Otolaryngologic manifestations of Down syndrome

G. Kanamori, M. Witter, J. Brown, L. Williams-Smith

Research output: Contribution to journalArticlepeer-review

64 Scopus citations


The DS patient has clear anatomic differences in the head and neck region when compared with the general population. These anomalies include a flat occiput, oblique palpebral fissures, epicanthal folds, speckled irides, a protruding tongue, prominent malformed ears, and a flat nasal bridge. Congenital otologic anomalies and acquired conditions such as otitis media are also more frequently observed in the DS population. The DS patient is predisposed to obstructive sleep apnea, and the diagnosis of sleep apnea in DS patients is more likely to be delayed. A child with DS who has a narrowed nasopharynx, large tongue, and a subglottis which is smaller than normal must be given special consideration at the time of intubation. Such a patient requires an endotracheal tube two sizes smaller than the standard size appropriate for the patient's age. The child should also be suspected of having and be evaluated for obstructive sleep apnea, to ensure that appropriate precautions are taken in the perioperative period. Finally, any DS patient undergoing preoperative evaluation for a general anesthetic should have a careful assessment of the cervical spine to avoid dislocation or spinal cord injury. Hearing loss may be suspected in any congenital syndrome. In DS, there is a clearly increased incidence of congenital temporal bone anomalies, external auditory canal stenosis, and otitis media. All DS patients should undergo hearing assessment in the neonatal period, with follow-up as appropriate. Aggressive treatment of conductive hearing loss and early amplification may be necessary to maximize speech and language development.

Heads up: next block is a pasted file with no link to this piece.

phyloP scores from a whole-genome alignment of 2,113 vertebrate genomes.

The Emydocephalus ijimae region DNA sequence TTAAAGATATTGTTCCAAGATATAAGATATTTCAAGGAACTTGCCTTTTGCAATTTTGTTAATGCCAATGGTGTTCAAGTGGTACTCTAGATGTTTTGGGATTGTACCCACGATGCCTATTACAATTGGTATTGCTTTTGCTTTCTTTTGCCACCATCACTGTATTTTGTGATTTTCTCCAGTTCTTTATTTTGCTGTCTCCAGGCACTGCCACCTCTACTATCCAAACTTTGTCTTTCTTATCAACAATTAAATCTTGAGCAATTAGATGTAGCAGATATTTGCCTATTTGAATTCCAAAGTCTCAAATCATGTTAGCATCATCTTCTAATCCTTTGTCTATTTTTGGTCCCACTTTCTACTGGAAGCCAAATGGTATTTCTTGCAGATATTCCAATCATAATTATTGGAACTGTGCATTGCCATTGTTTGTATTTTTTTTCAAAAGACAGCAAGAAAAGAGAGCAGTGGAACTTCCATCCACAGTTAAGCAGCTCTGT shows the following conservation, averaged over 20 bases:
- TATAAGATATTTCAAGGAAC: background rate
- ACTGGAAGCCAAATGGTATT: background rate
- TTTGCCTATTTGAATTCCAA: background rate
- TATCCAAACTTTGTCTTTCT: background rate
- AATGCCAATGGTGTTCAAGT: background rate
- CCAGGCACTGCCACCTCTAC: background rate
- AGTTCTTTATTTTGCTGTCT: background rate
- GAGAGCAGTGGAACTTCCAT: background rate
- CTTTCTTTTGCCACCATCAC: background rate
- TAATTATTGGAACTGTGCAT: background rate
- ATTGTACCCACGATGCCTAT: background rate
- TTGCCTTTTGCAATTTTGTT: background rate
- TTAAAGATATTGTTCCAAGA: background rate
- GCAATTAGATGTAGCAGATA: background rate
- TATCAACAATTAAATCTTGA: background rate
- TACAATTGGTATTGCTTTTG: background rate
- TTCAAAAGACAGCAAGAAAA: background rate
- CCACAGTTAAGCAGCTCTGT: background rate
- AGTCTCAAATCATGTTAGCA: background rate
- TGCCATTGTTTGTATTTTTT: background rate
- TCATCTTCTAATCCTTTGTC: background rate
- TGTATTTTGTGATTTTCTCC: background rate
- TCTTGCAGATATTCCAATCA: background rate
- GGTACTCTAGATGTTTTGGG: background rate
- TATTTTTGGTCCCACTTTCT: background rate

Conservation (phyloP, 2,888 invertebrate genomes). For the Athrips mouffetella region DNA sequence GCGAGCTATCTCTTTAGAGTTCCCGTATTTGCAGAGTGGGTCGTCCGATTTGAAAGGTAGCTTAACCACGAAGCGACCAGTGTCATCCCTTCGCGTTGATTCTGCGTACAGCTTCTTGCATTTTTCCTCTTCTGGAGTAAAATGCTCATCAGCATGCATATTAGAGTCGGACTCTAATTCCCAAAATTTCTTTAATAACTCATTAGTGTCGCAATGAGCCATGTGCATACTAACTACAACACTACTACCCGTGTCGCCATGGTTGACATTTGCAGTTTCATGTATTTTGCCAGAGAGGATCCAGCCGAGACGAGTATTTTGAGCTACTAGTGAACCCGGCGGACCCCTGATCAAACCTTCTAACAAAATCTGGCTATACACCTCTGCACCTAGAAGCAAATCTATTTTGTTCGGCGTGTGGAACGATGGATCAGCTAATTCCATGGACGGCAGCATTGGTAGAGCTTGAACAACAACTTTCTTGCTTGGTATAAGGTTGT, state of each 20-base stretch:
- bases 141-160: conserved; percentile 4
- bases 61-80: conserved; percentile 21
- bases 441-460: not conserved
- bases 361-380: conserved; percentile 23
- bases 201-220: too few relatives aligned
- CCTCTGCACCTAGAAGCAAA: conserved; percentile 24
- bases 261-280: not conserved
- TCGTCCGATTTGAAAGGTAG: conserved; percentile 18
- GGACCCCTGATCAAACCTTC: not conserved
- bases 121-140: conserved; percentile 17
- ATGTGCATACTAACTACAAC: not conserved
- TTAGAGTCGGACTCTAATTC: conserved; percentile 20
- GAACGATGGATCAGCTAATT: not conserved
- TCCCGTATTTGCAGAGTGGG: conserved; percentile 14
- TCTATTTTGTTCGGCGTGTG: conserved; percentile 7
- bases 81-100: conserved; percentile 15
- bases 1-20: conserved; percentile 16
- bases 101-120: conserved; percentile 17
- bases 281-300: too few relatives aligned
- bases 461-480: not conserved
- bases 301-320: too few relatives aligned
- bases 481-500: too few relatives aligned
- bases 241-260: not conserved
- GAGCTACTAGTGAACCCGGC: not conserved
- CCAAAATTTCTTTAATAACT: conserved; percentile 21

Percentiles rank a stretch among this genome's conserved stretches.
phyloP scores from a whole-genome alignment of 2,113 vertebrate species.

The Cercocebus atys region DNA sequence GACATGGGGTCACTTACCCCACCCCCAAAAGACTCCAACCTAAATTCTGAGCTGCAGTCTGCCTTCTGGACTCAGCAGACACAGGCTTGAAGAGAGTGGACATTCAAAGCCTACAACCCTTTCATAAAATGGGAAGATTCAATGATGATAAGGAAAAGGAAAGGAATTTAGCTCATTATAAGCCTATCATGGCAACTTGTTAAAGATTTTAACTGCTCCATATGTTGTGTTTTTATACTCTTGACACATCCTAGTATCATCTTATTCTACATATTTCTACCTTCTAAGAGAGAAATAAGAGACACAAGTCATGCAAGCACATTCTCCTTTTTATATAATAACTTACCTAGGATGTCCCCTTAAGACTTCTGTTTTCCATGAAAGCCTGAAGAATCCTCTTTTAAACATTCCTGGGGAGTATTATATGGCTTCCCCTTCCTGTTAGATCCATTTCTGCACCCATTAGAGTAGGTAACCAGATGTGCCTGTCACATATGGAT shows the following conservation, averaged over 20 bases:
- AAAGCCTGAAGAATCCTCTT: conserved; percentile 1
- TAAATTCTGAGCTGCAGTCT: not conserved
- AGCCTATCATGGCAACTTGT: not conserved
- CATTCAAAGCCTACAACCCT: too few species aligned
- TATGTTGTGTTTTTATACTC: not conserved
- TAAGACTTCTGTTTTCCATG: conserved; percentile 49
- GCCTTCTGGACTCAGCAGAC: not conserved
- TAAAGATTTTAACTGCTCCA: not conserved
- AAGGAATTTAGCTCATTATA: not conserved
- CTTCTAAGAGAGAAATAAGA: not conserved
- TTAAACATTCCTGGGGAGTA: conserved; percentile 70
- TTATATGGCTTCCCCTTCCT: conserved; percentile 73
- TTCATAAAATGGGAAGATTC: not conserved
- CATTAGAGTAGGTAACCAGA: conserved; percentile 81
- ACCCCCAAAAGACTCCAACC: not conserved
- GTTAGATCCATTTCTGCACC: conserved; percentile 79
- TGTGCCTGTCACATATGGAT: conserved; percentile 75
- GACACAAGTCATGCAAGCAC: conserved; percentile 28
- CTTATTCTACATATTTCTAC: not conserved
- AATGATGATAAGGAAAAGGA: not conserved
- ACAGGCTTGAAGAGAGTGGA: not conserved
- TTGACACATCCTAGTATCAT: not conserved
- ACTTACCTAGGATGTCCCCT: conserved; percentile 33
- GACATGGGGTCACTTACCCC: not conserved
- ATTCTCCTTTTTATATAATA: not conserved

Original languageEnglish (US)
Pages (from-to)1285-1292
Number of pages8
JournalOtolaryngologic Clinics of North America
Issue number6
StatePublished - 2000

ASJC Scopus subject areas

  • Otorhinolaryngology


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